Closed adoptions are an adoption type where there is no contact between the birth parents and the adoptive family. This means that you can’t see or even contact your child during the holidays. While closed adoptions can be difficult for birth parents, there are opportunities to create new traditions. You can bake cookies or knit holiday sweaters, but we recommend you let your imagination go wild. These traditions can celebrate your child’s life as well as the motherhood you wish to find in the future. You don’t need to celebrate these new traditions alone, either. Having the company of friends and family during the holidays can do wonders for one’s comfort and mental health. While knitting a sweater for yourself is fine, hosting an ugly sweater contest can be a lot of fun.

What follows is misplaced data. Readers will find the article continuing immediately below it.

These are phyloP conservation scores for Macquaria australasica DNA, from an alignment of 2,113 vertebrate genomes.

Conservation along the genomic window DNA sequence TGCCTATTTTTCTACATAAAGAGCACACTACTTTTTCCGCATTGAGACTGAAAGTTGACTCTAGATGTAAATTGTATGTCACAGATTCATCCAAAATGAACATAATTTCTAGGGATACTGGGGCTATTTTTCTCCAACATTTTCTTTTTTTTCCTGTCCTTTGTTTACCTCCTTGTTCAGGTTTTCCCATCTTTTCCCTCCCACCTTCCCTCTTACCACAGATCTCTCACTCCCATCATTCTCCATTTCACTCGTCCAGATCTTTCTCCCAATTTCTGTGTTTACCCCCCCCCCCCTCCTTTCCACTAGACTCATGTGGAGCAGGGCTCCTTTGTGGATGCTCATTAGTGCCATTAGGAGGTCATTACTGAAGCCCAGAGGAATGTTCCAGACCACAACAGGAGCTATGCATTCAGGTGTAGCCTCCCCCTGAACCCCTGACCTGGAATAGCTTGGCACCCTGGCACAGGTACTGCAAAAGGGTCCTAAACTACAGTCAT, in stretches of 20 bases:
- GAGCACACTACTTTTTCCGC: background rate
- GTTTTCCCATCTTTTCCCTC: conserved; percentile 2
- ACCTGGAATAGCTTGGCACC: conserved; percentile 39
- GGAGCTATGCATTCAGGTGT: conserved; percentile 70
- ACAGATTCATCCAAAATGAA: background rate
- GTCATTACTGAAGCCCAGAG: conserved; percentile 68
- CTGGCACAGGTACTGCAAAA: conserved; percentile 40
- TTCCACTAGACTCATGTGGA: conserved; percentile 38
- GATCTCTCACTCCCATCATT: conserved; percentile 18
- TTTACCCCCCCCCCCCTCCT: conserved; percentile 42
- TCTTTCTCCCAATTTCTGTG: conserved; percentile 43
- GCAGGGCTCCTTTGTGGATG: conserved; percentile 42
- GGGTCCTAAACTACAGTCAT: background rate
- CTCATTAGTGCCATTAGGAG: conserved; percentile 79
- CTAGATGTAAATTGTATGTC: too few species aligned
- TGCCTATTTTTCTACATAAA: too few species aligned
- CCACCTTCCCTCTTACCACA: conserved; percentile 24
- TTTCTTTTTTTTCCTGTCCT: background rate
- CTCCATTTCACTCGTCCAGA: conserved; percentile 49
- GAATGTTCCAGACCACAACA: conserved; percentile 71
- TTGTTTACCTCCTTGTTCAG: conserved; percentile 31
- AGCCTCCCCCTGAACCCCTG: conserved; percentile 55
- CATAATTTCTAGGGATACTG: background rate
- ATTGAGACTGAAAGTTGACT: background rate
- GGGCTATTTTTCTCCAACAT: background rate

Open Adoptions and the Holidays

The open adoption type, in contrast, allows contact between the birth parents and the adoptive family. You can send messages or even see your child personally during the holidays. However, any contact between the birth parent and the adoptee needs the consent of the adoptive parents. Even if they do consent, you must remember that the adoptive parents have legal custody over your child. As they were raised by their adoptive parents, your child will probably always consider them as their primary parents. This web of relationships can be complicated, which is why clear boundaries need to be set. For the sake of everyone’s comfort, especially your child’s, you need to compromise and honor those boundaries.

That being said, this special relationship can allow you the opportunity to get to know your child. You can attend their family’s holiday parties and dinners, allowing opportunities to form new traditions with your child. Bringing gifts can be one of those traditions, but the adoptive parents may impose limits, such as pricing. You can also use these occasions to get to know the adoptive family as well. It will be to your child’s benefit to know that all of their parents are getting along. Making new friends can also benefit you and make the holidays even sweeter.